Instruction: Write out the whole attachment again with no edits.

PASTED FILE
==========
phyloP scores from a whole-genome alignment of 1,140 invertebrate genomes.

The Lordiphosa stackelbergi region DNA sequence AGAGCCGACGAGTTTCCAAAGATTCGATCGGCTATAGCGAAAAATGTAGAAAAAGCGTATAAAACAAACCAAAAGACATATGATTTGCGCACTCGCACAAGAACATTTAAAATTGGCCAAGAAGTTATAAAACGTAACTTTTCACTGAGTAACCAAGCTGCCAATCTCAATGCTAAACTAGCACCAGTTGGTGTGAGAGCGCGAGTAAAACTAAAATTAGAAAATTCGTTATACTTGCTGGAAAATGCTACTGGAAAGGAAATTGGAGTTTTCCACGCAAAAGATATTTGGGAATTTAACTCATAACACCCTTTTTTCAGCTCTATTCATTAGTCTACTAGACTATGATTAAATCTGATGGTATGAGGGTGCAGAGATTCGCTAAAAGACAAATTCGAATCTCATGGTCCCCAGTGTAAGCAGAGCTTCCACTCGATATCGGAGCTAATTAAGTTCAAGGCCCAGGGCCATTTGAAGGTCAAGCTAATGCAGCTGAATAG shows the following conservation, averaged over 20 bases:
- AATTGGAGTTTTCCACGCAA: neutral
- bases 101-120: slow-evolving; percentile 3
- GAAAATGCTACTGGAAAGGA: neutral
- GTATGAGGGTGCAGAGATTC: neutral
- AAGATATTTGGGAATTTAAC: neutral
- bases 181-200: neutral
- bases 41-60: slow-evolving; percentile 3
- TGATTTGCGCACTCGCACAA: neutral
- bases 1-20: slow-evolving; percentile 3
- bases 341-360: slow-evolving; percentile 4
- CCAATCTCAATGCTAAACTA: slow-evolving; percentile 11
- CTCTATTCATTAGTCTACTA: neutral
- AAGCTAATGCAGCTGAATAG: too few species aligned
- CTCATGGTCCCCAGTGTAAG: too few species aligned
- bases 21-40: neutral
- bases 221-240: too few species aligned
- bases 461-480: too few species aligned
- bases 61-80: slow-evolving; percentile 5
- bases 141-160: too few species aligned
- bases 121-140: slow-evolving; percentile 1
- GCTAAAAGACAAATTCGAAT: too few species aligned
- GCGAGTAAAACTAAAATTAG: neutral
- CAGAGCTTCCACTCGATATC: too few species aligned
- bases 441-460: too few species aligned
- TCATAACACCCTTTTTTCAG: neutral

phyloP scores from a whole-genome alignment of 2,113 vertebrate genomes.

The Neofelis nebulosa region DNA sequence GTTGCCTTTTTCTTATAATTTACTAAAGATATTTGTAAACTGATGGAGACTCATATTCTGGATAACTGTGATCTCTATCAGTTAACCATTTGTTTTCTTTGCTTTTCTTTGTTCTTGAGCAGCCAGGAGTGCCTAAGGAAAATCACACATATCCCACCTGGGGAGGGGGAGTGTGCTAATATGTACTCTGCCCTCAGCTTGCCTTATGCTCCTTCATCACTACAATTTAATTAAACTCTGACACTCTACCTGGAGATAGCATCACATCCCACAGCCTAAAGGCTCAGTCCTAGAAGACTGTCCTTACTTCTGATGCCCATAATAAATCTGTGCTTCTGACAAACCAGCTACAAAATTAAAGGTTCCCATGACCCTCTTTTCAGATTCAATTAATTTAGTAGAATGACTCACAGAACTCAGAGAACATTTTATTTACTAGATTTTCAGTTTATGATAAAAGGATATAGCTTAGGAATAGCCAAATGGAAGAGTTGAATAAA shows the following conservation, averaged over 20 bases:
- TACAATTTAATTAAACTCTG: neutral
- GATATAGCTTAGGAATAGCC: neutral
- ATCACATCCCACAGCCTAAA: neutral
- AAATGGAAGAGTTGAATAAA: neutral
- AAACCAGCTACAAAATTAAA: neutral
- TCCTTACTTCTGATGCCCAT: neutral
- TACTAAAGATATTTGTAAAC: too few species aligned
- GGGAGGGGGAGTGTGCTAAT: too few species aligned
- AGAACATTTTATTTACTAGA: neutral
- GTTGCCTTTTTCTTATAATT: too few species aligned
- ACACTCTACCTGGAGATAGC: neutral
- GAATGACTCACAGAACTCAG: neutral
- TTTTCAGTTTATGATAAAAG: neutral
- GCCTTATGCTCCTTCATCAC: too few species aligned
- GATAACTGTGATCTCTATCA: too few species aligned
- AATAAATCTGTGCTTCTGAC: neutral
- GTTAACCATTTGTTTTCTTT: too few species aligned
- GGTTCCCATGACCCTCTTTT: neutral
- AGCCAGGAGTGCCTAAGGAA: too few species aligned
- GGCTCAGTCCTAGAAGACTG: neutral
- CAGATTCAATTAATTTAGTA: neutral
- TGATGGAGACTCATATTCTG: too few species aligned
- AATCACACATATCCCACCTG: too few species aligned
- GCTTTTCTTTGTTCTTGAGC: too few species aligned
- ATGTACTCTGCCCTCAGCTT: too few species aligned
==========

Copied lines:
phyloP scores from a whole-genome alignment of 1,140 invertebrate genomes.

The Lordiphosa stackelbergi region DNA sequence AGAGCCGACGAGTTTCCAAAGATTCGATCGGCTATAGCGAAAAATGTAGAAAAAGCGTATAAAACAAACCAAAAGACATATGATTTGCGCACTCGCACAAGAACATTTAAAATTGGCCAAGAAGTTATAAAACGTAACTTTTCACTGAGTAACCAAGCTGCCAATCTCAATGCTAAACTAGCACCAGTTGGTGTGAGAGCGCGAGTAAAACTAAAATTAGAAAATTCGTTATACTTGCTGGAAAATGCTACTGGAAAGGAAATTGGAGTTTTCCACGCAAAAGATATTTGGGAATTTAACTCATAACACCCTTTTTTCAGCTCTATTCATTAGTCTACTAGACTATGATTAAATCTGATGGTATGAGGGTGCAGAGATTCGCTAAAAGACAAATTCGAATCTCATGGTCCCCAGTGTAAGCAGAGCTTCCACTCGATATCGGAGCTAATTAAGTTCAAGGCCCAGGGCCATTTGAAGGTCAAGCTAATGCAGCTGAATAG shows the following conservation, averaged over 20 bases:
- AATTGGAGTTTTCCACGCAA: neutral
- bases 101-120: slow-evolving; percentile 3
- GAAAATGCTACTGGAAAGGA: neutral
- GTATGAGGGTGCAGAGATTC: neutral
- AAGATATTTGGGAATTTAAC: neutral
- bases 181-200: neutral
- bases 41-60: slow-evolving; percentile 3
- TGATTTGCGCACTCGCACAA: neutral
- bases 1-20: slow-evolving; percentile 3
- bases 341-360: slow-evolving; percentile 4
- CCAATCTCAATGCTAAACTA: slow-evolving; percentile 11
- CTCTATTCATTAGTCTACTA: neutral
- AAGCTAATGCAGCTGAATAG: too few species aligned
- CTCATGGTCCCCAGTGTAAG: too few species aligned
- bases 21-40: neutral
- bases 221-240: too few species aligned
- bases 461-480: too few species aligned
- bases 61-80: slow-evolving; percentile 5
- bases 141-160: too few species aligned
- bases 121-140: slow-evolving; percentile 1
- GCTAAAAGACAAATTCGAAT: too few species aligned
- GCGAGTAAAACTAAAATTAG: neutral
- CAGAGCTTCCACTCGATATC: too few species aligned
- bases 441-460: too few species aligned
- TCATAACACCCTTTTTTCAG: neutral

phyloP scores from a whole-genome alignment of 2,113 vertebrate genomes.

The Neofelis nebulosa region DNA sequence GTTGCCTTTTTCTTATAATTTACTAAAGATATTTGTAAACTGATGGAGACTCATATTCTGGATAACTGTGATCTCTATCAGTTAACCATTTGTTTTCTTTGCTTTTCTTTGTTCTTGAGCAGCCAGGAGTGCCTAAGGAAAATCACACATATCCCACCTGGGGAGGGGGAGTGTGCTAATATGTACTCTGCCCTCAGCTTGCCTTATGCTCCTTCATCACTACAATTTAATTAAACTCTGACACTCTACCTGGAGATAGCATCACATCCCACAGCCTAAAGGCTCAGTCCTAGAAGACTGTCCTTACTTCTGATGCCCATAATAAATCTGTGCTTCTGACAAACCAGCTACAAAATTAAAGGTTCCCATGACCCTCTTTTCAGATTCAATTAATTTAGTAGAATGACTCACAGAACTCAGAGAACATTTTATTTACTAGATTTTCAGTTTATGATAAAAGGATATAGCTTAGGAATAGCCAAATGGAAGAGTTGAATAAA shows the following conservation, averaged over 20 bases:
- TACAATTTAATTAAACTCTG: neutral
- GATATAGCTTAGGAATAGCC: neutral
- ATCACATCCCACAGCCTAAA: neutral
- AAATGGAAGAGTTGAATAAA: neutral
- AAACCAGCTACAAAATTAAA: neutral
- TCCTTACTTCTGATGCCCAT: neutral
- TACTAAAGATATTTGTAAAC: too few species aligned
- GGGAGGGGGAGTGTGCTAAT: too few species aligned
- AGAACATTTTATTTACTAGA: neutral
- GTTGCCTTTTTCTTATAATT: too few species aligned
- ACACTCTACCTGGAGATAGC: neutral
- GAATGACTCACAGAACTCAG: neutral
- TTTTCAGTTTATGATAAAAG: neutral
- GCCTTATGCTCCTTCATCAC: too few species aligned
- GATAACTGTGATCTCTATCA: too few species aligned
- AATAAATCTGTGCTTCTGAC: neutral
- GTTAACCATTTGTTTTCTTT: too few species aligned
- GGTTCCCATGACCCTCTTTT: neutral
- AGCCAGGAGTGCCTAAGGAA: too few species aligned
- GGCTCAGTCCTAGAAGACTG: neutral
- CAGATTCAATTAATTTAGTA: neutral
- TGATGGAGACTCATATTCTG: too few species aligned
- AATCACACATATCCCACCTG: too few species aligned
- GCTTTTCTTTGTTCTTGAGC: too few species aligned
- ATGTACTCTGCCCTCAGCTT: too few species aligned